There are lots of firsts when you’re a baby Barn Owl and hearing thunder is one of them! *SOUND UP*
This video is from the amazing wildlife channel of Robert E Fuller & he owns copyright. To support his channel and the wildlife rehabilitation and conservation work he does, please consider donating here
In the face of such an unexpected, unpredictable and totally new experience, the bird’s senses are overloaded, which is tough to watch mainly because it’s so young. Our gut reaction is to instinctively reach out or make the owl feel safe and take the fear away. Easier said than done. If you were allowed to reach in to try and comfort the owl you would probably get scratched pretty badly before things could settle down.
We, as adults watching, can take a step back and say “It’s just thunder! It’ll be OK! It’ll pass!”. But for this baby owl, probably the only thing that’ll make the thunder less frightening is for it to come again & again until eventually it works out that while the thunder itself does no harm, it’s a probably best not to fly out any time soon or risk the consequences of getting wet.
I don’t mind saying that thunder still makes me jump and sometimes triggers goosebumps as a physical reaction. But, it’s waiting for the next rumble that’s the worst bit and then counting to see how far away the storm might be. Is it getting closer or moving away? Stressful stuff.
Being an intelligent person, you’ll have already drawn the parallel here of the ongoing coronavirus measures and activities being our very own ‘rumbling thunder’. Many teachers/leaders will have virtual scratch marks from trying to reach in and help families over the last year with each passing rumble, despite bending over backwards, to make things right. It’s hardly surprising that many Heads are so constantly braced waiting for the next change in direction. Some people have been dealing with complete tragedy and the marks left by that are unlikely to fade in their lifetime.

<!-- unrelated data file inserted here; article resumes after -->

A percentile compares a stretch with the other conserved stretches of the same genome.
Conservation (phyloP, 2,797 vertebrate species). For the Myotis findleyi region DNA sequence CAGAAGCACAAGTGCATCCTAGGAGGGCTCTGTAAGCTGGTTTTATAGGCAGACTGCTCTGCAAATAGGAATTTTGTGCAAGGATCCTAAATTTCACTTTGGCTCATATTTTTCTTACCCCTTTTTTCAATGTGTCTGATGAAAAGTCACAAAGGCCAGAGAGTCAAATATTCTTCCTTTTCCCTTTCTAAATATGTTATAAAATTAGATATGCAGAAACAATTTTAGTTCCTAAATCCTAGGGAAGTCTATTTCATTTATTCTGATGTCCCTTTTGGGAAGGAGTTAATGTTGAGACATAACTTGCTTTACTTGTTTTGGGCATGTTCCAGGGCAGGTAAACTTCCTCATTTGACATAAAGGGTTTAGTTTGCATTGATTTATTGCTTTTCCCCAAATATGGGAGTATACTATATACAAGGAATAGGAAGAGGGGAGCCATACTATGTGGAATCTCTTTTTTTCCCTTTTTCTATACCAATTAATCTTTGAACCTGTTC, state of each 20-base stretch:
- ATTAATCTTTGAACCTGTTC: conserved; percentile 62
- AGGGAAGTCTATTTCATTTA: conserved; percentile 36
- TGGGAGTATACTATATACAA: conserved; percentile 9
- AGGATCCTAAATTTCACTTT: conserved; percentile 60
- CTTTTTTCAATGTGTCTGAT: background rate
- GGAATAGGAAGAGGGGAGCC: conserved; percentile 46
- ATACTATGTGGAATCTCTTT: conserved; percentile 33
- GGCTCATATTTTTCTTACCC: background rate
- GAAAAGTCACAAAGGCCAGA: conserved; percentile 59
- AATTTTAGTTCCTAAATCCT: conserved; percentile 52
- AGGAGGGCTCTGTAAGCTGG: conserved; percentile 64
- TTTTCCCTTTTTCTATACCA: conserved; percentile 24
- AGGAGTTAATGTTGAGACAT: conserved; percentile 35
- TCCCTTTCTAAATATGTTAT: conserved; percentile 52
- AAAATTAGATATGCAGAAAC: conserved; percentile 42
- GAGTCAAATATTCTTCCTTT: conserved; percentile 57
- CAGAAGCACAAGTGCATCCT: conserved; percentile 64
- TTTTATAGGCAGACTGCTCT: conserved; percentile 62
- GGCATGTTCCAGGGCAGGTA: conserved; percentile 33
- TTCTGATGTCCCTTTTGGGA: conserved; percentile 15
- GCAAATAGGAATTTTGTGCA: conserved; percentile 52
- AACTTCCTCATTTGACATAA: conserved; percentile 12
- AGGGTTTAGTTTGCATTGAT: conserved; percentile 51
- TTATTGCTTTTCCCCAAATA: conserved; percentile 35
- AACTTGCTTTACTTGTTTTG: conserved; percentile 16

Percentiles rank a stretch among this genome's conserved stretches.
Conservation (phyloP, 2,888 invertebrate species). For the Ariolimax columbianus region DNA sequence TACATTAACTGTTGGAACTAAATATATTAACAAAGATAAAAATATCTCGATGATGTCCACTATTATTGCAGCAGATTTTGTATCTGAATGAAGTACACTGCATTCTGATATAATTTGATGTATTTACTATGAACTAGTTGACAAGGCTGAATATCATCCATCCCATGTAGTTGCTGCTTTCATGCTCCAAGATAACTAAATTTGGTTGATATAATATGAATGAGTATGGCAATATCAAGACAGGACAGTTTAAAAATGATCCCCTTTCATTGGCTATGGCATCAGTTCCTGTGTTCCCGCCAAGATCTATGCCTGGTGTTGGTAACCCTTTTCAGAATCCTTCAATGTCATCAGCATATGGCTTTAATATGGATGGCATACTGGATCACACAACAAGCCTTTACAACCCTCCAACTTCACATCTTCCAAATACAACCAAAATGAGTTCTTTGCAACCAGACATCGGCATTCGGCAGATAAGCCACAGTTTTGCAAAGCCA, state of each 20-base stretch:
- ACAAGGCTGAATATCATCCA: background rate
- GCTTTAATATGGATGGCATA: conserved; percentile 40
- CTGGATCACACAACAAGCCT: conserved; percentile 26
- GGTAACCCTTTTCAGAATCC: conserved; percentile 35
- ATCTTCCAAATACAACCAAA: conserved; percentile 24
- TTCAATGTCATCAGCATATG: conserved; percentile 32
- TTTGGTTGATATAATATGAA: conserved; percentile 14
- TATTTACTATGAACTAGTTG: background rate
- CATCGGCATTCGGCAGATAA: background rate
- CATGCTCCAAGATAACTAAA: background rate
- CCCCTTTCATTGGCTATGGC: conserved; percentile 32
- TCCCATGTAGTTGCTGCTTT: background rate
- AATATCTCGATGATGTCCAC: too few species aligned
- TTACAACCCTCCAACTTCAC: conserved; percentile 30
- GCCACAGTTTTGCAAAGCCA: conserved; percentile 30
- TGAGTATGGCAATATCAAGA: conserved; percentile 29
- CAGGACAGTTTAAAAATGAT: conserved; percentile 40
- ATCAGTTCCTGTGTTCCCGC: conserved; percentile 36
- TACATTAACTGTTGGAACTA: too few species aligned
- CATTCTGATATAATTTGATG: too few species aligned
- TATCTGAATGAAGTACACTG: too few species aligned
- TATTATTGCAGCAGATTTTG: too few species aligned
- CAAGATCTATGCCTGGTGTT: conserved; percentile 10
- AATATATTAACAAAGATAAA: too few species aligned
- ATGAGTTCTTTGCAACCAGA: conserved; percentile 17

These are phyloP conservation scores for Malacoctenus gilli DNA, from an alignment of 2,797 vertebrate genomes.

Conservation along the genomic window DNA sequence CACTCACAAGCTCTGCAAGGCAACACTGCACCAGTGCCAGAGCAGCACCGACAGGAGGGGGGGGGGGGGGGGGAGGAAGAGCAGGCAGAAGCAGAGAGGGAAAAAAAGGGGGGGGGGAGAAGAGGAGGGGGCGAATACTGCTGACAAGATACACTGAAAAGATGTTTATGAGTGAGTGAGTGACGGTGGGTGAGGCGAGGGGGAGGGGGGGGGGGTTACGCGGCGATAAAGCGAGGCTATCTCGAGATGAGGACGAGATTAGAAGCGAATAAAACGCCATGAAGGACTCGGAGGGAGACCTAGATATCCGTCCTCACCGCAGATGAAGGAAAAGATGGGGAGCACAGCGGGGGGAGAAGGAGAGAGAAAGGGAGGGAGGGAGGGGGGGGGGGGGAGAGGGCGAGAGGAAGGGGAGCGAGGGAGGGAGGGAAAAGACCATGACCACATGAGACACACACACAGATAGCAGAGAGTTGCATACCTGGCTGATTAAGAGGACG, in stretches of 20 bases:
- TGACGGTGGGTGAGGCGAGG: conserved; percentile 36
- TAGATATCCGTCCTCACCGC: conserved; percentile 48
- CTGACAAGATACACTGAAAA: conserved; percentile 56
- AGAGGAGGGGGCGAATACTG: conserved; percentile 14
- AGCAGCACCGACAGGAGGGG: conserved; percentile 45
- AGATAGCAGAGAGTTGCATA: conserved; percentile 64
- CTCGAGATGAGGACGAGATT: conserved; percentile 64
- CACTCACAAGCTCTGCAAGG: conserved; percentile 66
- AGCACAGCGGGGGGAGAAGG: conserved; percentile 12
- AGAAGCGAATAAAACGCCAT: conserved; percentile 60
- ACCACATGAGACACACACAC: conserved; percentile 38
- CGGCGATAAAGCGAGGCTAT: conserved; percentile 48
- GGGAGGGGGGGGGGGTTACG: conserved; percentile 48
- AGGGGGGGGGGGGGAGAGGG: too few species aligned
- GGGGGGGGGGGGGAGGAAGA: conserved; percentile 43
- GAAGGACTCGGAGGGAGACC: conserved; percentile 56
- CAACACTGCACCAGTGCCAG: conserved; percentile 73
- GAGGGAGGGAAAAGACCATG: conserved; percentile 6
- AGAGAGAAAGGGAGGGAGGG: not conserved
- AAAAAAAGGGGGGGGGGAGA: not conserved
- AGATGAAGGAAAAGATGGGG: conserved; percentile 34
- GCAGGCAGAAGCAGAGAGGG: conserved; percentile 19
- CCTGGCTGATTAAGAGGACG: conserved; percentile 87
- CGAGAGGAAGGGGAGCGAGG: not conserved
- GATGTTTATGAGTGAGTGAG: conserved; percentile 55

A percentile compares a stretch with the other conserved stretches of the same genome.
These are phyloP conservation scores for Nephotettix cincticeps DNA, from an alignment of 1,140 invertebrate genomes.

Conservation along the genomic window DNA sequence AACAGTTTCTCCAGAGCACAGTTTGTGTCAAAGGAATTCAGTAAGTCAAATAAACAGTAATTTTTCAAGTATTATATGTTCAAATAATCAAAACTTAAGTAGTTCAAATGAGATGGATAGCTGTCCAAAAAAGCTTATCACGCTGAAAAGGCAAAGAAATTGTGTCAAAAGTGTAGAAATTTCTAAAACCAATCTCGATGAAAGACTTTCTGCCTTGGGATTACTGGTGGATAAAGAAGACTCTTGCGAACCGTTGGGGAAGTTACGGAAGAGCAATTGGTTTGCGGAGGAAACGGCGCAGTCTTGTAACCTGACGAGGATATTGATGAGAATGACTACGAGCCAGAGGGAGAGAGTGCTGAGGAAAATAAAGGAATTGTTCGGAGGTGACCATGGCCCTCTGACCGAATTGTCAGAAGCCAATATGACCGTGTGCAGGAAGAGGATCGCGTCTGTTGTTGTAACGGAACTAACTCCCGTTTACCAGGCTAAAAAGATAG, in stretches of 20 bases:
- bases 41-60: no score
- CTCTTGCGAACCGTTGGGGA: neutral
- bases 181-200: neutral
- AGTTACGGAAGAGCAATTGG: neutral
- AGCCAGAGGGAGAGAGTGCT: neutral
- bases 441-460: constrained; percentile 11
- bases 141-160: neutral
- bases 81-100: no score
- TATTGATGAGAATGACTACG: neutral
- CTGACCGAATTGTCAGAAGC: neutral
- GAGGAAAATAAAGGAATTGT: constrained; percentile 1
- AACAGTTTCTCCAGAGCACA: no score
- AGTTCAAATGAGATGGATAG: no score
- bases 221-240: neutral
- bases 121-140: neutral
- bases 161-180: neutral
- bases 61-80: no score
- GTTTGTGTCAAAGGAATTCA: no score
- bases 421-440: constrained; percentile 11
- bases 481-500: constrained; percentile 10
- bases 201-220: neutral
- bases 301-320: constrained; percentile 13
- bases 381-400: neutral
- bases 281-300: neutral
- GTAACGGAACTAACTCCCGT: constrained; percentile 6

Hopefully, the passage of time will perform its magic, help heal the wounds, offer some perspective and wisdom from ‘lessons learned’. It’s a shame, I think, that the phrase ‘we’ve learned some key lessons‘ has been negatively hijacked and associated with public post-disaster statements to the media hoping to salvage something from an awful situation.
And so, at the end of this cheerful and slightly navel gazing post about owls, I wish you continuing good luck, health and/or recovery, particulalry if you’re one of the many thousands of people in schools supporting key worker families. Schools are not closed.
Owl Babies by Martin Waddell (author) and Patrick Benson (illustrator) who own copyright to this very well known story. Image source: Scholastic.
Post Updated 28/01/21: Original version posted 28/08/20